Emotional speech recognition for everyone.
Pitch Presentation: https://pitch.com/public/00c1a1be-aa56-4639-82a2-68f7aa1a29cb
People with ear impairments can now caption conversations and call like everyone else, thanks to voice to text technology. But what about emotions? How can we translate emotions in a non spoken medium?
We know that there is a fundamental analogy between sign language (visual) and spoken language (acoustic / phonological). In fact, just as phonemes are minimal units without meaning participating in the formation of words of articulated language, in the same way the cheremi, whatever the national sign language, are presented as minimal units without meaning, which - as formational parameters - can be combined between them to give rise to the signs of sign language.
When an ear impairments person communicates by text, the correspondence emotion into visual sign is lost.
Presently, we have successful apps with voice-to-text and text-to-voice technology. We know that there is an extended literature on AI models which can predict the emotion of the speaker by analysing the recorded audio clip of the speaker’s voice, what we don’t have is the text-emotion control application.
The main situation we wanted to understand was: how do deaf people deal with an emergency situation?
We interviewed three people with ear impairments and one ASL interpreter, and asked them to walk us through their actions and feelings during their approach to an emergency situation.
What we discovered is that there are two scenarios in an emergency case: the support is provided freely and immediately via a CODA, Children of Deaf Adult, given that generally deaf people have a very supportive network of people helping each other.
Otherwise there are on the market text-to-voice applications: as rogervoice or google live transcribe.
During the interviews, while texting our questions, we came across the same situation. The interviewee often asked us to slow down or rephrase the sentence because something was difficult for them to catch: emotion or intention in written text.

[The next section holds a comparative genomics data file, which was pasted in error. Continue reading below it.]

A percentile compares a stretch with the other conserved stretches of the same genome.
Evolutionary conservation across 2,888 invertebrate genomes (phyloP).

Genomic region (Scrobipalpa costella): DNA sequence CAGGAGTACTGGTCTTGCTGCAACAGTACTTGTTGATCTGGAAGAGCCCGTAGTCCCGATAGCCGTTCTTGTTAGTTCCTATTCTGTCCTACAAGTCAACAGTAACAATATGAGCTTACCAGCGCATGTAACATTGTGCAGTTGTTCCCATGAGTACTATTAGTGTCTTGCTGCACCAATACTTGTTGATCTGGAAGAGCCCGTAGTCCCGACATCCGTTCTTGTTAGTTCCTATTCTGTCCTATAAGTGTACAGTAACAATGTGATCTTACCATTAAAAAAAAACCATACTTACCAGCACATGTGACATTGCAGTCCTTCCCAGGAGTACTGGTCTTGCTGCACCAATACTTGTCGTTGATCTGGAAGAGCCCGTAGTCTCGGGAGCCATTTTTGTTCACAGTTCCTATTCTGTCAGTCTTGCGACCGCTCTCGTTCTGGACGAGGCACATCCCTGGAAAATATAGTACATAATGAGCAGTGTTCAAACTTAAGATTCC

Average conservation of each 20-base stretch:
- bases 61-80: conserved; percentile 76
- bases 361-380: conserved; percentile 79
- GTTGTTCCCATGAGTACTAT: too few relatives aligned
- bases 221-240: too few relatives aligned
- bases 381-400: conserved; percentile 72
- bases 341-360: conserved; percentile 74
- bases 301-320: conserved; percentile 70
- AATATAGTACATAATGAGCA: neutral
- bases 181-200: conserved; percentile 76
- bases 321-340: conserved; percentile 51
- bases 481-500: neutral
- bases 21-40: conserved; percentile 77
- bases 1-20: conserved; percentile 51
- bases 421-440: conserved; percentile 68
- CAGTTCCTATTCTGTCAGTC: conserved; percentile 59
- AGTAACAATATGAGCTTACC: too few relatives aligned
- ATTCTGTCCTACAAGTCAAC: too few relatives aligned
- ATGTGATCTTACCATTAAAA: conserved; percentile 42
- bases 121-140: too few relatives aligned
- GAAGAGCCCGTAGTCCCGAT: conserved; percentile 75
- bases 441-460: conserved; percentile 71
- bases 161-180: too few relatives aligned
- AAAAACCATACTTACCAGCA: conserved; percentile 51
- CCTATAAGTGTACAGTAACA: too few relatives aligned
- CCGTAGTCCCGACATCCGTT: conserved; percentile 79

We narrowed down the solution to adding emotion into text. It is hard to recognize other people’s emotions by text. I wish my voice-to-text app could recognize their emotions so that I could communicate with people better.
The features we would like to have in IHEARYOU are:
A note on the last feature is that Automatic Recognition of Emotions from Speech and Text of speech is a challenging problem. Recently, AI and DeepLearning solutions have restricted audio data emotions to the top six classes: angry, disgusted, fear, happy, sad, neutral, surprise and calm, for these emotions text has a visual correspondence.
Speech Emotion Recognition (SER), is tough because emotions are subjective and annotating audio is challenging. If emotions can be encoded in visual text, people with ear impairments would have fewer difficulties in understanding voice-to-text conversation.
We created a list of User pain points, here below.
User Story #1: As a user, I want to use voice to text with emotion, so that I understand non-visual signals.
Scenario #1: Understand emotion with text
- User can see font ⇿ emotion correspondence 1 on 1
- User can see spaced text correspondence to vocal speed
- User can see contrast text correspondence to vocal intensity
(Setting : Equaliser and Text control such as font typeface and size)
User Story #2: As a user, I want to switch to another language, so that I can use the app anywhere.
Scenario #1: Translate
- User can put the device that they want to listen
- User can see voice-to-text in another language
- Recognize the language and translate text to voice
User Story #3: If I don’t understand then I wish someone could explain me easy
Scenario #1: paraphrase and translate
- Paraphrasing with real-life terminology
– Explain the dictionaries term
Based on our target users’ pain points, we knew we wanted to work on the text chat box with selecting emotion as the first feature, and with increasing tech difficulty arrive at the automatic emotion recognition feature.
The feedback we received was enthusiastic, because of the general lack of resources for deaf people. Interviewees enjoyed the simplicity of the design and the efficacy of the solution. They would like to test the web site or app, and proposed to be a plug-in of the existing live transcribe app.
We created a flow user chart
From which the designer derived the HiFi Mockups
The chat box with emotion control menu has a dropdown menu with emotions to be selected and the background is colored according to the selected emotion.
We are not working on the project as a team, because we are going into different professional paths, nonetheless the product is interesting and socially useful, and we would have liked to complete the product adding all the desired features, specifically the API for Emotion Speech Recognition.
I have learned how to collaborate with a cross-functional team, dealing with contrast and difficult situations. How to prioritize features and listen to customers' needs. I am already using the learnings into my work and receiving good feedback.
Gained more familiarity with the agile project management process while working with a team including a product manager, designer and developer
Learned a lot about building out applications that prioritize accessibility features for folks with hearing impairment, blindness and more. This allowed me to look into the technologies that already exists.
We have learnt how to collaborate and work through stressful situations. We successfully derived a solution from a complex problem as emotion recognition for the purpose of inclusivity.